To identify to independent predictors of operative mortality, we examined 31 preoperative clinical and hemodynamic variables in 2,488 patients undergoing valvular surgery between 1982 and 1986. The operative mortality was 5.3% in 1,098 patients after aortic valve surgery, 6.6% in 1,107 after mitral valve surgery, and 10.1% in 283 after double valve surgery. Multivariate statistical analysis demonstrated that urgent surgery, endocarditis requiring urgent surgery, previous aortic valve surgery, coronary artery disease, and age were independent risk factors for aortic valve surgery. Urgent surgery, endocarditis, age, coronary artery disease, and preoperative ventricular ejection fraction were independent predictors of mortality after mitral valve surgery. The predictors of mortality after double valve surgery were urgent surgery, age, preoperative ventricular ejection fraction, and tricuspid valve disease. Gender and the type of valvular lesion, procedure, and prosthesis did not independently influence operative mortality. Strategies to diminish operative mortality should include careful assessment of the risks and benefits in elderly patients, early operative intervention before deterioration that necessitates urgent surgery, and use of improved techniques of myocardial protection in high-risk subgroups.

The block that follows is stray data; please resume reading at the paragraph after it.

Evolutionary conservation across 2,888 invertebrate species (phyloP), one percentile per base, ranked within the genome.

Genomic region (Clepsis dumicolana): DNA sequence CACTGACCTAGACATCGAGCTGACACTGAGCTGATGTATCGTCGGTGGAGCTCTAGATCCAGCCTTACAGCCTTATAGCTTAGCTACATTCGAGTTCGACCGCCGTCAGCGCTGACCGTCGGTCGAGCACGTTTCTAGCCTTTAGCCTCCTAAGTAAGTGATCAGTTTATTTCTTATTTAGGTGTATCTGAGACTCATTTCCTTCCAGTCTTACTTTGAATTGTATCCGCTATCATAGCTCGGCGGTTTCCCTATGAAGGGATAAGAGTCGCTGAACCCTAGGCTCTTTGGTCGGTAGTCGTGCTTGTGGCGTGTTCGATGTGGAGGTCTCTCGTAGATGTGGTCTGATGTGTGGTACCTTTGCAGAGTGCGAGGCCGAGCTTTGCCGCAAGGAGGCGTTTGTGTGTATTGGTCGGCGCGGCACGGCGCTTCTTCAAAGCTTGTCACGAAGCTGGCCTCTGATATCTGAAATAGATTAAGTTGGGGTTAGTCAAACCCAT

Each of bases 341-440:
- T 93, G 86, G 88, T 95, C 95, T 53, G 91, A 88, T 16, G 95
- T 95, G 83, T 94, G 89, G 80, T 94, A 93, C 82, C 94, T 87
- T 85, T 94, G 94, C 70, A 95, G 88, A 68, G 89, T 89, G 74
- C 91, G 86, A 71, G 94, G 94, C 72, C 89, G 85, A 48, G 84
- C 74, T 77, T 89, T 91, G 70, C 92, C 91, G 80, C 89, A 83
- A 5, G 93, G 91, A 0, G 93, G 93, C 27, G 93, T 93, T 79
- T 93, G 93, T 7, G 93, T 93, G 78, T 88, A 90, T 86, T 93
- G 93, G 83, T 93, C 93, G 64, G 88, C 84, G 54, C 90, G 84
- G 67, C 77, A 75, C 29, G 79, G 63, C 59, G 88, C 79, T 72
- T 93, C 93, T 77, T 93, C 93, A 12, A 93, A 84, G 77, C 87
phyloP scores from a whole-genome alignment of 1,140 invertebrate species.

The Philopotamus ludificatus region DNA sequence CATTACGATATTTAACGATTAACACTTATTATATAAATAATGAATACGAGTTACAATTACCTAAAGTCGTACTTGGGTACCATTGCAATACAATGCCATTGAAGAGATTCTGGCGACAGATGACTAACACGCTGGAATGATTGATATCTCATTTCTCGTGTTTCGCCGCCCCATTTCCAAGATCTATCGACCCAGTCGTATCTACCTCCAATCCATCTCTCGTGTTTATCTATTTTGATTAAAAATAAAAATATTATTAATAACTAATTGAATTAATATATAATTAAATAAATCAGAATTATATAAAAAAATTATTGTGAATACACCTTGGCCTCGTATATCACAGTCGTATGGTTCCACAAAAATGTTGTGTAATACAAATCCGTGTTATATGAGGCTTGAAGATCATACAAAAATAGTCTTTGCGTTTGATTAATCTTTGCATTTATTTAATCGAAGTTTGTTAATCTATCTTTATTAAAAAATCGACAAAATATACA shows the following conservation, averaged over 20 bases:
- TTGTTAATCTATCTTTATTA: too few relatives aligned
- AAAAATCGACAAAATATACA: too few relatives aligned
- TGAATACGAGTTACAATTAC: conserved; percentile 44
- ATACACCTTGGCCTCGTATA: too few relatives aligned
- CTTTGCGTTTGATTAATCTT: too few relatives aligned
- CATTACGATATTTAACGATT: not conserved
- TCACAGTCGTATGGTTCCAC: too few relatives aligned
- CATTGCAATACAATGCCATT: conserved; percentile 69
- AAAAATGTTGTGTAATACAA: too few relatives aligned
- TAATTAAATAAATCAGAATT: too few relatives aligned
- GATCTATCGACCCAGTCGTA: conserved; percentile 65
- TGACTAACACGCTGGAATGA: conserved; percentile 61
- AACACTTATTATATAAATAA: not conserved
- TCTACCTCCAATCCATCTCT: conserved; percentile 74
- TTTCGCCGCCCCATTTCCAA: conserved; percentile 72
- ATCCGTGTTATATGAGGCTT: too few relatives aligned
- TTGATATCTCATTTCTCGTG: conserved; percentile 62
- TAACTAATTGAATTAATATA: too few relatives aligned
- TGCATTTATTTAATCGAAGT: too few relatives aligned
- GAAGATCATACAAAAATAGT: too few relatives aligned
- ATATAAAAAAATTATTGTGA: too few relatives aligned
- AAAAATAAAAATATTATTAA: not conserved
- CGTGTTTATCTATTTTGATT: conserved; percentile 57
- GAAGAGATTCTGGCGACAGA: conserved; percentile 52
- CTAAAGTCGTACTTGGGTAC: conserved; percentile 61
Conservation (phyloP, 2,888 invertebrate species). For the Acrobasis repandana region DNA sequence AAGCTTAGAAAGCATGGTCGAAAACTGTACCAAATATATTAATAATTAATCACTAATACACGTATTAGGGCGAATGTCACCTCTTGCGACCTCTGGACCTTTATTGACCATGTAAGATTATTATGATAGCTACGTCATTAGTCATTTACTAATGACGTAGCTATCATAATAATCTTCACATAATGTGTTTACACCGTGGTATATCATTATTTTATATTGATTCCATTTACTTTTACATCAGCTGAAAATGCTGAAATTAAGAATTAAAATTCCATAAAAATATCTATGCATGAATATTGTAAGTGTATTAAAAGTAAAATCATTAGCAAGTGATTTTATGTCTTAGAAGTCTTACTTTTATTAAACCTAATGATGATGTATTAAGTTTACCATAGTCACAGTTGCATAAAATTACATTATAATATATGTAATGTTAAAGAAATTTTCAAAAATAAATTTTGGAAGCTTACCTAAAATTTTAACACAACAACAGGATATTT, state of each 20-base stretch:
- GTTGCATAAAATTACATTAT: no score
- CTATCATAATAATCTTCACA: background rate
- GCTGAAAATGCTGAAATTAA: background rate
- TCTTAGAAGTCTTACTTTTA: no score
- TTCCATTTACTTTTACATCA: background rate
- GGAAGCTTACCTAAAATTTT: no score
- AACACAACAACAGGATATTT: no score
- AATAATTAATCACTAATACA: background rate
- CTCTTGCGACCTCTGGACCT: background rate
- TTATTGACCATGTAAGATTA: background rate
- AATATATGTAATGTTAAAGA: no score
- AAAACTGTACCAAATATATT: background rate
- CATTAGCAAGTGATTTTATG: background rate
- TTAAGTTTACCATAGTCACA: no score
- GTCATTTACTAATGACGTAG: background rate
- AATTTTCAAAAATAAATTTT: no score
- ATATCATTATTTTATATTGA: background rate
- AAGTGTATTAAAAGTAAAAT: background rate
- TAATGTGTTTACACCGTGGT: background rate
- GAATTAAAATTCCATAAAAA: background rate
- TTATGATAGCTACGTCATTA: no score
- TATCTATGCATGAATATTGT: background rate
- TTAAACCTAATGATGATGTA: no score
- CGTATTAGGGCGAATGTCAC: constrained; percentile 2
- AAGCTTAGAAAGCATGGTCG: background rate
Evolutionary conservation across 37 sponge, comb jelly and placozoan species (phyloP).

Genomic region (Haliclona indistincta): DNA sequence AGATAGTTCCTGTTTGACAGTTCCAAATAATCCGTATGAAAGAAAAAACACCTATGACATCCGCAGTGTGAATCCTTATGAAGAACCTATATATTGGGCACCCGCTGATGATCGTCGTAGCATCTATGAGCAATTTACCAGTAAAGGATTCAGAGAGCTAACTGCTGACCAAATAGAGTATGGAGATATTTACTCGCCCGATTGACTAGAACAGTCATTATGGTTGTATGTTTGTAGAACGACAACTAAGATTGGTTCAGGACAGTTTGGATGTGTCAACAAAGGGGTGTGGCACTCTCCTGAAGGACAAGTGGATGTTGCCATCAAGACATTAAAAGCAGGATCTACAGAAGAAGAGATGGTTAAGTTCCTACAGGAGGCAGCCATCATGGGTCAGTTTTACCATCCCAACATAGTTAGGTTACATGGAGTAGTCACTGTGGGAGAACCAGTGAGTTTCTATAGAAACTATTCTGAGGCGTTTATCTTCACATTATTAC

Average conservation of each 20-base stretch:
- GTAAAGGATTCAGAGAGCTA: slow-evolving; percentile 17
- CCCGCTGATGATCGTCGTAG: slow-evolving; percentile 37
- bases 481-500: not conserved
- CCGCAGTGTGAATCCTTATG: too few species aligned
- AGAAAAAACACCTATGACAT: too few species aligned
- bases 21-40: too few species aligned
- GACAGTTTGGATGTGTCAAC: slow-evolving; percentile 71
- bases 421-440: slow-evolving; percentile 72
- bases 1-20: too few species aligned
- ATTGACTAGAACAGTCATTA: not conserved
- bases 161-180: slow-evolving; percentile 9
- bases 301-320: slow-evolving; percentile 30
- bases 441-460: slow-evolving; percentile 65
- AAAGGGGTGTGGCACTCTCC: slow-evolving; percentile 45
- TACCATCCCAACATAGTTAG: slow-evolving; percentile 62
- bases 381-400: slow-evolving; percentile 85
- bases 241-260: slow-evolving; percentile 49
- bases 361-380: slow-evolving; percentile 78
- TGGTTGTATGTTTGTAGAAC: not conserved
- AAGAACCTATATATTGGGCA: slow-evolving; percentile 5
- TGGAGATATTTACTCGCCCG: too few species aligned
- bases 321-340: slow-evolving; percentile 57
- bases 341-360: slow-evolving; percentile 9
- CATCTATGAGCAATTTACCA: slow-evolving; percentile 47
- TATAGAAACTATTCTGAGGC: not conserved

|Original language||English (US)|
|Issue number||3 II SUPPL.|
|State||Published - Jan 1 1988|
ASJC Scopus subject areas
- Cardiology and Cardiovascular Medicine
- Physiology (medical)